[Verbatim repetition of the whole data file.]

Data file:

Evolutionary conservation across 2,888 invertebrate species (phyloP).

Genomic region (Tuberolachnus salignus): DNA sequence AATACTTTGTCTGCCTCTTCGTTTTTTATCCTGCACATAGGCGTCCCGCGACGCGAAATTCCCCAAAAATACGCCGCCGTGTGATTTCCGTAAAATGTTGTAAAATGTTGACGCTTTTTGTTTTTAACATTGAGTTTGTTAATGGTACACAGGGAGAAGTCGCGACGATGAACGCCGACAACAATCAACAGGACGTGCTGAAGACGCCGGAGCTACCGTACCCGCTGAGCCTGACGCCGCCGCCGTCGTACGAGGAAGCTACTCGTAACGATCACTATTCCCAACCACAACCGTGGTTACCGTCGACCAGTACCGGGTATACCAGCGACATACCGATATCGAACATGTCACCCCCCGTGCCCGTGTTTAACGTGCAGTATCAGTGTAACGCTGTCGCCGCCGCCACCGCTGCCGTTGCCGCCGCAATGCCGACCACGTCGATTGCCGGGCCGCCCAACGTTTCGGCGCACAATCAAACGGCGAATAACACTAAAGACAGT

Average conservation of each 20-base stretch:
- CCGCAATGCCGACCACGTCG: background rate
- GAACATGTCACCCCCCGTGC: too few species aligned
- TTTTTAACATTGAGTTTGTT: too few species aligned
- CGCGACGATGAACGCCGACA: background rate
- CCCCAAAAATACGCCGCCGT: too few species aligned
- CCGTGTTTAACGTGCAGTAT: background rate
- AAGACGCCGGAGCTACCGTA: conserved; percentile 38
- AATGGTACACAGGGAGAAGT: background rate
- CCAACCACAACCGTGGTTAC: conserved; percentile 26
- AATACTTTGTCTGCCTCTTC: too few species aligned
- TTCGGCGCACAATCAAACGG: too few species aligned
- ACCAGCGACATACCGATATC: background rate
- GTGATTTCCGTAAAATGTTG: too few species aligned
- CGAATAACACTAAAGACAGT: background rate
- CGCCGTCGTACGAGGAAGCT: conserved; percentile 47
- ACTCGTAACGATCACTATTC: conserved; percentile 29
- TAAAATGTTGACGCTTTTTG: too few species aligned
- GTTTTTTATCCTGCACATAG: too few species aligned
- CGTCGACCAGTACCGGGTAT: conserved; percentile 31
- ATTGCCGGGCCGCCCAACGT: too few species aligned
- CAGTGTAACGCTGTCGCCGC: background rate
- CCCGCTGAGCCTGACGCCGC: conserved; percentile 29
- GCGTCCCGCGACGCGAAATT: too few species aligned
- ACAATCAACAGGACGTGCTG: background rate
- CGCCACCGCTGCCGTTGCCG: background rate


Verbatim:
Evolutionary conservation across 2,888 invertebrate species (phyloP).

Genomic region (Tuberolachnus salignus): DNA sequence AATACTTTGTCTGCCTCTTCGTTTTTTATCCTGCACATAGGCGTCCCGCGACGCGAAATTCCCCAAAAATACGCCGCCGTGTGATTTCCGTAAAATGTTGTAAAATGTTGACGCTTTTTGTTTTTAACATTGAGTTTGTTAATGGTACACAGGGAGAAGTCGCGACGATGAACGCCGACAACAATCAACAGGACGTGCTGAAGACGCCGGAGCTACCGTACCCGCTGAGCCTGACGCCGCCGCCGTCGTACGAGGAAGCTACTCGTAACGATCACTATTCCCAACCACAACCGTGGTTACCGTCGACCAGTACCGGGTATACCAGCGACATACCGATATCGAACATGTCACCCCCCGTGCCCGTGTTTAACGTGCAGTATCAGTGTAACGCTGTCGCCGCCGCCACCGCTGCCGTTGCCGCCGCAATGCCGACCACGTCGATTGCCGGGCCGCCCAACGTTTCGGCGCACAATCAAACGGCGAATAACACTAAAGACAGT

Average conservation of each 20-base stretch:
- CCGCAATGCCGACCACGTCG: background rate
- GAACATGTCACCCCCCGTGC: too few species aligned
- TTTTTAACATTGAGTTTGTT: too few species aligned
- CGCGACGATGAACGCCGACA: background rate
- CCCCAAAAATACGCCGCCGT: too few species aligned
- CCGTGTTTAACGTGCAGTAT: background rate
- AAGACGCCGGAGCTACCGTA: conserved; percentile 38
- AATGGTACACAGGGAGAAGT: background rate
- CCAACCACAACCGTGGTTAC: conserved; percentile 26
- AATACTTTGTCTGCCTCTTC: too few species aligned
- TTCGGCGCACAATCAAACGG: too few species aligned
- ACCAGCGACATACCGATATC: background rate
- GTGATTTCCGTAAAATGTTG: too few species aligned
- CGAATAACACTAAAGACAGT: background rate
- CGCCGTCGTACGAGGAAGCT: conserved; percentile 47
- ACTCGTAACGATCACTATTC: conserved; percentile 29
- TAAAATGTTGACGCTTTTTG: too few species aligned
- GTTTTTTATCCTGCACATAG: too few species aligned
- CGTCGACCAGTACCGGGTAT: conserved; percentile 31
- ATTGCCGGGCCGCCCAACGT: too few species aligned
- CAGTGTAACGCTGTCGCCGC: background rate
- CCCGCTGAGCCTGACGCCGC: conserved; percentile 29
- GCGTCCCGCGACGCGAAATT: too few species aligned
- ACAATCAACAGGACGTGCTG: background rate
- CGCCACCGCTGCCGTTGCCG: background rate